This evening, I tasted for the first time an Arran 14 year-old, or any whisky from this distillery for that matter. That is the thing when you’re still quite a newbie in the whisky amateur world: you still have the joy of discovering something new for you, though you may have prejudice, but sometimes you’ll regret starting this late, especially with today’s prices and secondary market. Not that it’s a problem for this dram though, fortunately.
Being or more exactly becoming a whisky amateur, becoming passionate about whisky, is a double-edged sword. When you start, and I still consider myself starting after tasting around 350 different whiskies in my life, you can be amazed at the sheer choice of distilleries, bottles, blends, independent bottlers, maturations, finishes, everything.
In 2018, 128 distilleries were licenced to distil whisky in Scotland alone, with new ones opening every other week. And it’s just Scotland. It’s also booming in Ireland, Japan, the US of A, France, everywhere. So for someone wanting to discover all there is about whisky (and whiskey, and bourbon!), there’s so much choice, so many possibilities, so many reasons to have… a very bad relationship with your bank advisor.
You can also discover maturations, ex-bourbon, ex-sherry, virgin wood and many other not-always-great-ideas-woods. Or finishes. And you can also begin to do verticals, where you taste several releases from a single distillery to discover their range, or their spirit from independent bottlers.
However, being a newbie like me is also some kind of problem: you missed a lot, and I mean, A LOT. You missed the time when you could buy a Karuizawa for £150, or a Port Ellen, or any whisky from a now lost but mythic distillery now closed for ever (or not, as Diageo is reviving Brora and Port Ellen for example), and if you do want to get one, you have to be prepared to sell a kidney or two or three (do you have kids? 😉 ) to be able to afford one on secondary market (for example whisky auctions).
And since you didn’t taste much, you may have trouble identifying the core of a distillery, how is its distillate, it’s true nature hidden behind sometimes a wood way too active. Or even discerning what the heck is hidden in the nose or on the palate as you just smell and taste whisky and can’t distinguish much, since your nose, your palate and your memory are completely untrained.
And don’t start me on being an amateur whisky blogger as an hour ago I was staring at a blank page thinking about creating a “quick notes” category used when I don’t have the slightest idea what to write about before giving my tasting notes. Anyway, by chance I got an idea, and now let’s see to those notes!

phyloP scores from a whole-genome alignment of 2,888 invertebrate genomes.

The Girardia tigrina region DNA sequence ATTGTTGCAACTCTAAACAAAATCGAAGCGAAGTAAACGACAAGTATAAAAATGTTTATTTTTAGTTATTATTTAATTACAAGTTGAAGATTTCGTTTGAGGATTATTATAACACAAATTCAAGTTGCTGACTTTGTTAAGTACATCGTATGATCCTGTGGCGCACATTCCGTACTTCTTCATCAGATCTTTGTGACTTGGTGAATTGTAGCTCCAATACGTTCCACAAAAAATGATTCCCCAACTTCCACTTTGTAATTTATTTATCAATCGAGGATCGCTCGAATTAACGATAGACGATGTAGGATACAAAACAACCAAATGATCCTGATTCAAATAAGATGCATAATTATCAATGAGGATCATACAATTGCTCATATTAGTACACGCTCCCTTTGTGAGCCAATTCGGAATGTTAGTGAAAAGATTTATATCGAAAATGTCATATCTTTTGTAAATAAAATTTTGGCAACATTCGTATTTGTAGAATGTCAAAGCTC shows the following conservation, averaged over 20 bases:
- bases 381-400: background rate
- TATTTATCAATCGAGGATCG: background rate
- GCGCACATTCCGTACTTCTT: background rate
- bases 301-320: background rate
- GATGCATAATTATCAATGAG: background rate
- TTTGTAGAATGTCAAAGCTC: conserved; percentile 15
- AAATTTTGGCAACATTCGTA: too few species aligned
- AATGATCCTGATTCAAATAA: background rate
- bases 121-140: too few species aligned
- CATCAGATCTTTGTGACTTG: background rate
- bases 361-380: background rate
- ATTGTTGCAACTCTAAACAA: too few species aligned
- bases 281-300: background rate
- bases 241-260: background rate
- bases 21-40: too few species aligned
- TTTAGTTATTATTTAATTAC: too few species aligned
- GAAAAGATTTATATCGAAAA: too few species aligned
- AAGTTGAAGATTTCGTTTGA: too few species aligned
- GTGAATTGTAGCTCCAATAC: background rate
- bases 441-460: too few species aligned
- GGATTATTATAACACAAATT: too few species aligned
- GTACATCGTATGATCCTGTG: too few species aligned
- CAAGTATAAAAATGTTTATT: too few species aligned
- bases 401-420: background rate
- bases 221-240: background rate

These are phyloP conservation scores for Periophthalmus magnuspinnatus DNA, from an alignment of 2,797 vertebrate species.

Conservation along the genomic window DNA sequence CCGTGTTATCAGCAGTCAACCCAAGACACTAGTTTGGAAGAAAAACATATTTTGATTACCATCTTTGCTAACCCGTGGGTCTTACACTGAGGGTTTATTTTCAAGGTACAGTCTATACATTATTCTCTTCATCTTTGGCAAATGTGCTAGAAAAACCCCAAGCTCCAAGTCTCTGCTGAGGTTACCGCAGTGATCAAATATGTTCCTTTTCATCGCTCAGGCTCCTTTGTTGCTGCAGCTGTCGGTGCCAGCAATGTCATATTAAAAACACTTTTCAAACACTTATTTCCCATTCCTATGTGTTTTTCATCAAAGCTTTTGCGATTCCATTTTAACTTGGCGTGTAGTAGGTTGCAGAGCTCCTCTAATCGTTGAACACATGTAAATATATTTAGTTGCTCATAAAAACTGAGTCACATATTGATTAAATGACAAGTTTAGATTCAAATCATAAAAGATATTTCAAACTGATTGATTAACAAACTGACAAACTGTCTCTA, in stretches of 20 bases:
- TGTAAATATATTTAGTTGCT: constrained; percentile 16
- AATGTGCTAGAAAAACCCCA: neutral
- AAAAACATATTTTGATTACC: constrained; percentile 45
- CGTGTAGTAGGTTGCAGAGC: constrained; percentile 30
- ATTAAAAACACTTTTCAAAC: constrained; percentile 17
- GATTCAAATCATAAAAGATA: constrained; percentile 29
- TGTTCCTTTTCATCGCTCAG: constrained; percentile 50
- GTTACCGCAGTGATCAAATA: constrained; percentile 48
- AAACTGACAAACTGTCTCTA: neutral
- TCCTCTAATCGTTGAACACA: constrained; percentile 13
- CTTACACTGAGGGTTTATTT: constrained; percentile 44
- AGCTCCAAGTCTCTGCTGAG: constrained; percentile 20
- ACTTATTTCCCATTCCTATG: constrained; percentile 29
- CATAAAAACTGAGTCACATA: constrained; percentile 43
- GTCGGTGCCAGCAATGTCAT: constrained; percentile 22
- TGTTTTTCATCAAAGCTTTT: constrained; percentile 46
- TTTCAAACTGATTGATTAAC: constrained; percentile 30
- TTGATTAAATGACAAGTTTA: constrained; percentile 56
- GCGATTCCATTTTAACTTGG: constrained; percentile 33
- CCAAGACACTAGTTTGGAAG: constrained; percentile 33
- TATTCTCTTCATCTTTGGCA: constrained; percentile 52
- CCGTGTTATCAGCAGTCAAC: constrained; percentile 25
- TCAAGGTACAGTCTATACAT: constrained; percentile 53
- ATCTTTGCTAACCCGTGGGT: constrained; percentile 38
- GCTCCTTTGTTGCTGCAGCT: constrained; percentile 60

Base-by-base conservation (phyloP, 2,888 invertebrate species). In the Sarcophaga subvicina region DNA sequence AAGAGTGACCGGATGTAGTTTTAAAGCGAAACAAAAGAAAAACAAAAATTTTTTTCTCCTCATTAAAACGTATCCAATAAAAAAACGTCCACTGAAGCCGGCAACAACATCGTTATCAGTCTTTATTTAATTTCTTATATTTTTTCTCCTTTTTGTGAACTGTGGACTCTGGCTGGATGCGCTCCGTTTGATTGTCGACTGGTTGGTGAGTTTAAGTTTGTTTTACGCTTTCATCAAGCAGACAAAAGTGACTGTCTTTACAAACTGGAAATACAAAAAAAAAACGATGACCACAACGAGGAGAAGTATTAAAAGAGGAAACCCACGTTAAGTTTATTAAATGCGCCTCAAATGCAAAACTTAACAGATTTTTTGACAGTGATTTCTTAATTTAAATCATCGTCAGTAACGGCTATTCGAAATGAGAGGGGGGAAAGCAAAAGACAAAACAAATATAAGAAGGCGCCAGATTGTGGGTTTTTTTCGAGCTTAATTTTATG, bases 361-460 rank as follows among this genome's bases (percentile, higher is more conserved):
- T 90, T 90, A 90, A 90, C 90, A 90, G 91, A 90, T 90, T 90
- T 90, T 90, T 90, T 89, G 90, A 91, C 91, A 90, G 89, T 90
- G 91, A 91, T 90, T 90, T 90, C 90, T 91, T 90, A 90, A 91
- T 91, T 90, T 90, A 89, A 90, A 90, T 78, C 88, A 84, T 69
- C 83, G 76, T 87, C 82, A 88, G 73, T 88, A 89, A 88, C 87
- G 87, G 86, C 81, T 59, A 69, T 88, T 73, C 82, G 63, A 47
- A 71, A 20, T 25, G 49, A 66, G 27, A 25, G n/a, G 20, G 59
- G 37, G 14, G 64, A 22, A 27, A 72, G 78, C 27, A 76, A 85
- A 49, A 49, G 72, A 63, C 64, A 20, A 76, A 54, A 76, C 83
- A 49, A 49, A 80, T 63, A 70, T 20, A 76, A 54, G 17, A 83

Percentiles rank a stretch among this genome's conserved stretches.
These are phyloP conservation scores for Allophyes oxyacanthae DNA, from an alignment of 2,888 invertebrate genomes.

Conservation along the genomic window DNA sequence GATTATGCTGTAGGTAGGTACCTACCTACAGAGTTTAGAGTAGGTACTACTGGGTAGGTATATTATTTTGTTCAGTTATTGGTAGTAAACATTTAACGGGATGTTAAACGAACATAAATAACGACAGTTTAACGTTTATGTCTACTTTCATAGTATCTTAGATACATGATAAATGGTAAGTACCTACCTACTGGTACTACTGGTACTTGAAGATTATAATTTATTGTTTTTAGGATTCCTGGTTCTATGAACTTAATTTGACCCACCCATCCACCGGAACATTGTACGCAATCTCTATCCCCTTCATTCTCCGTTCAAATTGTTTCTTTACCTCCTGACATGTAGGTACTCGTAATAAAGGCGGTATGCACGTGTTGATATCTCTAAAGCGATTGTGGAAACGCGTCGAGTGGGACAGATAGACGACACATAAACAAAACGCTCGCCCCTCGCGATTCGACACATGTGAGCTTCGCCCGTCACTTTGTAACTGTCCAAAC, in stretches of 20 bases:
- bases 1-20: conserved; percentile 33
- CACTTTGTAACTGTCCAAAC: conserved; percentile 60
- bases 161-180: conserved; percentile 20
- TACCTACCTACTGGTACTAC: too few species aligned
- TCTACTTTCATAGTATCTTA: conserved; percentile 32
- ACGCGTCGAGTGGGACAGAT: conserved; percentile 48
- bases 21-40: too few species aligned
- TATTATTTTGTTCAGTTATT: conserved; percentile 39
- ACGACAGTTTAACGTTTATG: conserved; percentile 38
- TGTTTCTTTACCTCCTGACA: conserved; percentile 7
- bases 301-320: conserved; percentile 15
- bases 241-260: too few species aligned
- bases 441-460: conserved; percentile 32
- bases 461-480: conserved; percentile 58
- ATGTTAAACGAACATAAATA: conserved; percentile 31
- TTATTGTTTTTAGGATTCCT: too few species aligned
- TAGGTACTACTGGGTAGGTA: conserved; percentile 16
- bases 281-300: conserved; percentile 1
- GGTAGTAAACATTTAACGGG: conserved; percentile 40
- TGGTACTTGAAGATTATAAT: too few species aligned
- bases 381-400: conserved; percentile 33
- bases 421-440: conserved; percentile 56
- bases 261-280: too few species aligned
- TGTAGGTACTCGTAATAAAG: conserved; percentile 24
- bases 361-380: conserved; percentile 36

Arran 14 year-old
The 14 year-old was in the middle of Arran’s stated age core range, between the 10 year-old and the 18 year-old, but disappeared from their new range since the design and range revamp. Bottled at 46%, it is non-chill filtered and natural-coloured. You can buy it in France for about 50€, or £45 in the UK, if you can still find it.
The color is Eiswein.
Aniseed candy cane! Eucalyptus, mint, vanilla swirl together in a refreshing way, before aniseed comes on the front again. Some floral notes are also present but I can’t name them, joined by wet grass and the smell of air after a storm.
The arrival is sweet but with a twist, like candied orange and ginger, then spices kick in with pepper and ginger. More bitter notes follow with oak, coffee, dark chocolate and a hint of grapefruit. It gets a bit more pepperish over time, with more oak and a touch of nutmeg on the back palate.
The finish is medium long, with pepper, grapefruit, and that aniseed candy from the nose.
I was quite surprised by the immediate aniseed candy cane nose that brought me back to when I was maybe 10 year-old and how much I loved (and still do) those aniseed candy cane. The nose is refreshing, with a good palate too and enough complexity to be a satisfying dram without being expensive. Many friends told me they liked Arran, now I understand why.
With thanks to Bouliii for the sample!